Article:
Leningrad versus Sevastopol

          Over the years, many historians have debated over why Leningrad did not surrender to the Germans despite their continuous bombardment and shelling of the city after 900 days. With this chapter I attempt to explain why Leningrad failed but, more importantly, why Sevastopol fell. Actually, why Sevastopol fell is a largely unexplored area of Barbarossa.









German Commander



Soviet Commander




Karelian Isthmus

Crimean Peninsula





Rescue Attempts

àLeningrad: Annually 1941-1943. Unsuccessful but stopped German plans

àSevastopol: Once—1942


Capture Attempts:

          àLeningrad: Twice in 1942 and 1943.

          àSevastopol: Once in 1942


          Thus ends our discussion of the facts. But the question still lingers: Why did Leningrad not fall ‘like a leaf’ (as Hitler claimed) despite 900 continuous days of siege and Sevastopol fall after 247?

          Bravery is not an answer. Both the citizens of Leningrad and Sevastopol participated in the defence of their cities bravely, producing munitions and anti-tank trenches, thus aiding the local garrisons.

          Was Leningrad in a more strategic position than Sevastopol? Definitely not. Sevastopol could be easily supplied via the sea, while trucks going to Leningrad had to cross Lake Ladoga. (Many of them failed to reach their destination).

          Was the decision to attack Sevastopol, the most obvious, the critical factor? No. Keep the siege of Sevastopol on for 300 more days and you will find that the city is in a more desperate situation, probably on the brink of surrender, than Leningrad after 1000 days.

          Is population an answer? A study has shown that 70% of all historical battles were won with the country or coalition with the larger population. Surely this applies with a siege too? No! A larger population means that a larger amount of food has to be supplied!

          Do the commanders make a difference? Yes, Field-Marshal Manstein was one of the most brilliant commanders Germany ever had, but he was still subservient to Hitler’s temperament. (No disrespect to von Leeb—he was a wonderful commander too.)

          What then is the decisive factor? The answer, dear reader, is what the Germans had in mind with the city of Leningrad.



…The war was Hitler’s element, not because he had military genius, but because war gave him “carte blanche” to carry out the genocide in the East which he had been planning for twenty years. So long as he was still confident of winning, he had no compunctions about confiding his murderous intentions to his staff; both his dinner table conversation and his instructions to his field commanders were full of dire threats and apocalyptic prophesies. The city of Moscow, to take a notable example, was to be completely extinguished. During the summer of 1941, when the Soviet capital seemed almost within his grasp, he told his generals that


‘…no German soldier should set foot in this city. It should be encircled in a white arc. No soldier or civilian, whether man, woman or child, should be permitted to leave it. Every attempt to do so was to be turned back by force of arms. He (Hitler) had made preparations to flood Moscow and its environs my means of gigantic installations, and to submerge it completely. Where Moscow had stood a mighty artificial lake would be created, and the metropolis of the Russian people would be forever removed from the sight of the civilized world…’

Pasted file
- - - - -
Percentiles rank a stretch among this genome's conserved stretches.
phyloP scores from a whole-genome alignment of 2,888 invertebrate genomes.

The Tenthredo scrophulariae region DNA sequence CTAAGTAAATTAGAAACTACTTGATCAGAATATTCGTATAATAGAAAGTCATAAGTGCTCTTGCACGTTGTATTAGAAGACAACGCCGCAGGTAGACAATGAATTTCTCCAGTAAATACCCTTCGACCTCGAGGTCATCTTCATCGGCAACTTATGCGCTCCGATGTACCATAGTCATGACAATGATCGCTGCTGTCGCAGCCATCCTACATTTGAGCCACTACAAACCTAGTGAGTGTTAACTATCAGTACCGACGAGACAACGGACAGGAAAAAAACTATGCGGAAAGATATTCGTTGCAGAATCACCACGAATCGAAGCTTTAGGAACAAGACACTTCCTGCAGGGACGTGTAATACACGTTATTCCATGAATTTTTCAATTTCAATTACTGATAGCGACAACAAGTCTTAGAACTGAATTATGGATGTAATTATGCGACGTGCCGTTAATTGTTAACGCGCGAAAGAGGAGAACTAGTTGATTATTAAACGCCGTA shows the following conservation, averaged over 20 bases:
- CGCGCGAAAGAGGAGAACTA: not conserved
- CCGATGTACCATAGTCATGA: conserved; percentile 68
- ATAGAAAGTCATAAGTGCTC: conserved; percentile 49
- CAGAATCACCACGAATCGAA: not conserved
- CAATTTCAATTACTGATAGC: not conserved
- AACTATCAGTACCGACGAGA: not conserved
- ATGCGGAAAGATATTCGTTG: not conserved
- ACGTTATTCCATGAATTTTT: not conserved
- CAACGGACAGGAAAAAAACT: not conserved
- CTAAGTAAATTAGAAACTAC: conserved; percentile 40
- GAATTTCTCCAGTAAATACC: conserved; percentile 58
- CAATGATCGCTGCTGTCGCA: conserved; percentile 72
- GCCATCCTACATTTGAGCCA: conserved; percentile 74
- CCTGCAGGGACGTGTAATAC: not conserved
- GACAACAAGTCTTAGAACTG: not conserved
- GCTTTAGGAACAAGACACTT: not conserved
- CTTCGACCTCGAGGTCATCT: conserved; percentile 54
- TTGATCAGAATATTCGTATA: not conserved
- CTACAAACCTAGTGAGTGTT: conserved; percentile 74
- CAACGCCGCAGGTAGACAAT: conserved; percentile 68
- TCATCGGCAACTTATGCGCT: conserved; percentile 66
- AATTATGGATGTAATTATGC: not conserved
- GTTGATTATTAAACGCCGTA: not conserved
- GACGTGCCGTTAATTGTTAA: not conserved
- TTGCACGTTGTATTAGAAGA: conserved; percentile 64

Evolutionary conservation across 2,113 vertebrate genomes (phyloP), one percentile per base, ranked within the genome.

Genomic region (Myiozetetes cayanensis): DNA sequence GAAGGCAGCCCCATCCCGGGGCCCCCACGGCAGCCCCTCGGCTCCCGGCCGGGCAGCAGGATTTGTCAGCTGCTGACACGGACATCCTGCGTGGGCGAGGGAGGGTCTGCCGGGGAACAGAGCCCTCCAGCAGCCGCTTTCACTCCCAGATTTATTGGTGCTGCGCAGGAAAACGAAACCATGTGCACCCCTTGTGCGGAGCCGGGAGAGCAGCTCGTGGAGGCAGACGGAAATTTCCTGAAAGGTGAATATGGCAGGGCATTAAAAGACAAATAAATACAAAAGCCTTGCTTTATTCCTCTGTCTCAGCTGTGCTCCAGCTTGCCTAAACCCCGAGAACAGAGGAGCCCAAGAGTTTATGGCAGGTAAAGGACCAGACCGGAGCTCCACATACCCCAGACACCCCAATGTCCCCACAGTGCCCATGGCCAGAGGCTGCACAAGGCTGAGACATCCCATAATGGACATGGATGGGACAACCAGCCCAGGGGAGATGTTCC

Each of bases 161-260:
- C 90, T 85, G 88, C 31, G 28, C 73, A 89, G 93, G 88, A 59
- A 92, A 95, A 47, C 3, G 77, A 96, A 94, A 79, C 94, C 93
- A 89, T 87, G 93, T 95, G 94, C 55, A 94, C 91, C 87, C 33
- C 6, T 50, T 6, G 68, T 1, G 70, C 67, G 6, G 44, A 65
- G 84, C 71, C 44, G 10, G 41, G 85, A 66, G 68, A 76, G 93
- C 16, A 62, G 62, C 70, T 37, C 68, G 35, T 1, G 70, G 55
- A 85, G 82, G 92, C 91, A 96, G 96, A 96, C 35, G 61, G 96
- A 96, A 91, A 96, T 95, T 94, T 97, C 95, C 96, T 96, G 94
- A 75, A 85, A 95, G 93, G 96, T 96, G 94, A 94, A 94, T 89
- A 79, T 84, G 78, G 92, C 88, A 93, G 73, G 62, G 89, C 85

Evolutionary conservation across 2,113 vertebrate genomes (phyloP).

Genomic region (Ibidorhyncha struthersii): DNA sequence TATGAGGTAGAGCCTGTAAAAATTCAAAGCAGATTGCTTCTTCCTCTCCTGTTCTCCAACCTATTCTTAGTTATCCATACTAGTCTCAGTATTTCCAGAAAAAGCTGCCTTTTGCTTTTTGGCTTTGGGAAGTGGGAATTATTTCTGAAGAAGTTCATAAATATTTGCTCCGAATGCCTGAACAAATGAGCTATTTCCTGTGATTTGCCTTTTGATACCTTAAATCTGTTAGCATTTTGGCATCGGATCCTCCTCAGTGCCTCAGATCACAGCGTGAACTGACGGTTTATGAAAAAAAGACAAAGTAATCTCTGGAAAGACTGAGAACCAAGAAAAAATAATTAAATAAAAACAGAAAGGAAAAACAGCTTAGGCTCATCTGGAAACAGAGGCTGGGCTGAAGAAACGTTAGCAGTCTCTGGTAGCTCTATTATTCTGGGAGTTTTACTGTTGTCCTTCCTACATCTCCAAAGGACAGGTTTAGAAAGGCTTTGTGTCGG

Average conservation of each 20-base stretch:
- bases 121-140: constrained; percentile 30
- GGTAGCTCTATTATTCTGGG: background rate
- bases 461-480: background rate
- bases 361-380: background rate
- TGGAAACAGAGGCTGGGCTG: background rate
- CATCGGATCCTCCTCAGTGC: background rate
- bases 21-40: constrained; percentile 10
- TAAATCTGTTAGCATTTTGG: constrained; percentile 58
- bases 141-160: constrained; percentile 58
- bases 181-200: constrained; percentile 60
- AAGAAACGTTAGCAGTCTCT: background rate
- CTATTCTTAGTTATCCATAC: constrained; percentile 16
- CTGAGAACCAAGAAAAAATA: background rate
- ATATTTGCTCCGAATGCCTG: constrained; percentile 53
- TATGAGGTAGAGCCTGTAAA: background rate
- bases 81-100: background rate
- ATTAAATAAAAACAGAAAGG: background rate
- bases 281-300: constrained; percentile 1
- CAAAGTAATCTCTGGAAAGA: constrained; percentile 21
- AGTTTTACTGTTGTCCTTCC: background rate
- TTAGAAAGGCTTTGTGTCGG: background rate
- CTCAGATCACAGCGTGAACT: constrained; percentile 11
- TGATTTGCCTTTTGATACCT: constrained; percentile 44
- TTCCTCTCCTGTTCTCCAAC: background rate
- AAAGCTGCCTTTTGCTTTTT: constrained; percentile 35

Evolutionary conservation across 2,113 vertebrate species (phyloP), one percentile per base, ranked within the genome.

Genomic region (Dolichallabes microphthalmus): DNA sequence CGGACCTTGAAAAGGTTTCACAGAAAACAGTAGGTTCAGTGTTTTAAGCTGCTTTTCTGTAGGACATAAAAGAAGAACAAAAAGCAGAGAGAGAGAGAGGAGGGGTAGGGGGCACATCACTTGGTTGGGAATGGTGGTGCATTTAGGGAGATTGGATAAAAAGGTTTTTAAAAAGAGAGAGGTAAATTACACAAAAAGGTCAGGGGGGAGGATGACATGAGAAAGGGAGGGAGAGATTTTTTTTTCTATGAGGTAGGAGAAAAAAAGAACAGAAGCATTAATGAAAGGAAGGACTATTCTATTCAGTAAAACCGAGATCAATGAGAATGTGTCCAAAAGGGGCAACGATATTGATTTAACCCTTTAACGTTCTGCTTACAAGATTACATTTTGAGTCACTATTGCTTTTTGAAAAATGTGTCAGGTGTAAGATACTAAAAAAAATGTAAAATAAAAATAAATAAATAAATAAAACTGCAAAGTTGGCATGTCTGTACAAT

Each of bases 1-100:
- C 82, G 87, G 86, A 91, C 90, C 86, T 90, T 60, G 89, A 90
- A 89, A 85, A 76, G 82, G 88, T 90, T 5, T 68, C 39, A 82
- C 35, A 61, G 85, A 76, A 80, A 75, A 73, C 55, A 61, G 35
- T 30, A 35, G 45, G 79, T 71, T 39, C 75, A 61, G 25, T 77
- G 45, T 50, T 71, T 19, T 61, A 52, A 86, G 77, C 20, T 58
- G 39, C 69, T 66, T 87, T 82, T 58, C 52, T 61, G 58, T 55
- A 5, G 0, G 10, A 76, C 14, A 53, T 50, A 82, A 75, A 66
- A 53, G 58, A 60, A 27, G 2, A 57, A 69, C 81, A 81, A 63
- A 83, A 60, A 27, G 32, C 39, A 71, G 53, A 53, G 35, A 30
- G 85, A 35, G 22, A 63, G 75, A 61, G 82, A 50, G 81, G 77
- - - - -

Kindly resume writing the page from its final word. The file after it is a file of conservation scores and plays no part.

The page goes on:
Leningrad, whose capture seemed imminent, was to be accorded the same treatment, through minus the artificial lake. On 29 September 1941, the Führer’s orders were transmitted to Army Group North -


Subject: Future of the City of Peterburg

II. The Führer is determined to remove the city of Petersburg from the face of the earth. After the defeat of Soviet Russia there can be no interest in the continued existence of this large urban areas.

III. It is intended to encircle the town and level it to the ground by means of artillery bombardment using every calibre of weapon, and continual air bombardment.

IV. Requests for surrender resulting from the city’s encirclement will be denied, since the problem of relocating and feeding the population cannot and should not be solved by us. In this war for our very existence, there can be no interest on our part in maintaining even a part of this large urban population.

In other words, the population of Leningrad was to be eradicated.[1]...


Therefore I conclude that the siege of Leningrad was a siege unique in history, conducted for the purpose not of forcing a city's surrender, but of wiping that city and its entire population from the face of the earth. German troops had instructions to shoot down any inhabitants of the city who, driven by hunger, tried to leave the encirclement in the direction of the German lines.




[1] Source: Frederic V. Grunfeld, The Hitler File: A Social History of Germany and the Nazis 1918-45, Bonanza Books New York, 1979. Grunfeld is quoting: Max Domarus: “Hitler, Reden und Proklamationen, 1932-1945”, Munich 1965, page 1755.